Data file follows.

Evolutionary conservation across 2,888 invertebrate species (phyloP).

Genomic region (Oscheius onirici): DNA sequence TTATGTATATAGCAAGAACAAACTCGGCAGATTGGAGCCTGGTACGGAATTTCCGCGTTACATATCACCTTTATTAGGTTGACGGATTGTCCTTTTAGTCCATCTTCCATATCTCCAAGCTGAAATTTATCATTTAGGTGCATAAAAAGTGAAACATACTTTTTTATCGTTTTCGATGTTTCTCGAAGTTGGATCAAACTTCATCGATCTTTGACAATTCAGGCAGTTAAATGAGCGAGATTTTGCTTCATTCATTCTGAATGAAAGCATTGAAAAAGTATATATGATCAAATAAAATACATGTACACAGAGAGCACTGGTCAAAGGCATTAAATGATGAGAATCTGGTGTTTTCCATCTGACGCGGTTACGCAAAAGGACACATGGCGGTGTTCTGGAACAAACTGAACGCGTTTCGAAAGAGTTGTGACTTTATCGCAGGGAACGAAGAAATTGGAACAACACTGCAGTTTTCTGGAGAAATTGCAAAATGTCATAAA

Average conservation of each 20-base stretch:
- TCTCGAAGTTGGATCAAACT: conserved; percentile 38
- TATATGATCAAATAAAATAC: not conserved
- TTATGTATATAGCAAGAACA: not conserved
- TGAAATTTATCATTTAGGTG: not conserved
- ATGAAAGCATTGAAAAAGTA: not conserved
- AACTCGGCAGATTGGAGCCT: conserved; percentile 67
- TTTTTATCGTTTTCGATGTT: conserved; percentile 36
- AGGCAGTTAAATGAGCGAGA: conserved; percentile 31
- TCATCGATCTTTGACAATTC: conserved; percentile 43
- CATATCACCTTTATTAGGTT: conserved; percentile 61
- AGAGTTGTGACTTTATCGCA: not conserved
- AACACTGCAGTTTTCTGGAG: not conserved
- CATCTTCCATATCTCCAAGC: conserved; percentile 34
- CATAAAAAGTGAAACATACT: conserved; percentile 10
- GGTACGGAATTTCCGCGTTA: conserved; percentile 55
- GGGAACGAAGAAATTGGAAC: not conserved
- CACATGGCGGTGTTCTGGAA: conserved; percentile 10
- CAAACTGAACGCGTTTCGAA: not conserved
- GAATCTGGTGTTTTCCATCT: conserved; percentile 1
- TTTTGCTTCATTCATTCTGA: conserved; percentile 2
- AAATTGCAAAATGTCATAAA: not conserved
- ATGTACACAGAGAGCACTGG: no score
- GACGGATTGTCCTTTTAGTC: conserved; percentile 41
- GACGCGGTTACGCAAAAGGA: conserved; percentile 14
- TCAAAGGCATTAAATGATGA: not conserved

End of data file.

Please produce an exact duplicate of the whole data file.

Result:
Evolutionary conservation across 2,888 invertebrate species (phyloP).

Genomic region (Oscheius onirici): DNA sequence TTATGTATATAGCAAGAACAAACTCGGCAGATTGGAGCCTGGTACGGAATTTCCGCGTTACATATCACCTTTATTAGGTTGACGGATTGTCCTTTTAGTCCATCTTCCATATCTCCAAGCTGAAATTTATCATTTAGGTGCATAAAAAGTGAAACATACTTTTTTATCGTTTTCGATGTTTCTCGAAGTTGGATCAAACTTCATCGATCTTTGACAATTCAGGCAGTTAAATGAGCGAGATTTTGCTTCATTCATTCTGAATGAAAGCATTGAAAAAGTATATATGATCAAATAAAATACATGTACACAGAGAGCACTGGTCAAAGGCATTAAATGATGAGAATCTGGTGTTTTCCATCTGACGCGGTTACGCAAAAGGACACATGGCGGTGTTCTGGAACAAACTGAACGCGTTTCGAAAGAGTTGTGACTTTATCGCAGGGAACGAAGAAATTGGAACAACACTGCAGTTTTCTGGAGAAATTGCAAAATGTCATAAA

Average conservation of each 20-base stretch:
- TCTCGAAGTTGGATCAAACT: conserved; percentile 38
- TATATGATCAAATAAAATAC: not conserved
- TTATGTATATAGCAAGAACA: not conserved
- TGAAATTTATCATTTAGGTG: not conserved
- ATGAAAGCATTGAAAAAGTA: not conserved
- AACTCGGCAGATTGGAGCCT: conserved; percentile 67
- TTTTTATCGTTTTCGATGTT: conserved; percentile 36
- AGGCAGTTAAATGAGCGAGA: conserved; percentile 31
- TCATCGATCTTTGACAATTC: conserved; percentile 43
- CATATCACCTTTATTAGGTT: conserved; percentile 61
- AGAGTTGTGACTTTATCGCA: not conserved
- AACACTGCAGTTTTCTGGAG: not conserved
- CATCTTCCATATCTCCAAGC: conserved; percentile 34
- CATAAAAAGTGAAACATACT: conserved; percentile 10
- GGTACGGAATTTCCGCGTTA: conserved; percentile 55
- GGGAACGAAGAAATTGGAAC: not conserved
- CACATGGCGGTGTTCTGGAA: conserved; percentile 10
- CAAACTGAACGCGTTTCGAA: not conserved
- GAATCTGGTGTTTTCCATCT: conserved; percentile 1
- TTTTGCTTCATTCATTCTGA: conserved; percentile 2
- AAATTGCAAAATGTCATAAA: not conserved
- ATGTACACAGAGAGCACTGG: no score
- GACGGATTGTCCTTTTAGTC: conserved; percentile 41
- GACGCGGTTACGCAAAAGGA: conserved; percentile 14
- TCAAAGGCATTAAATGATGA: not conserved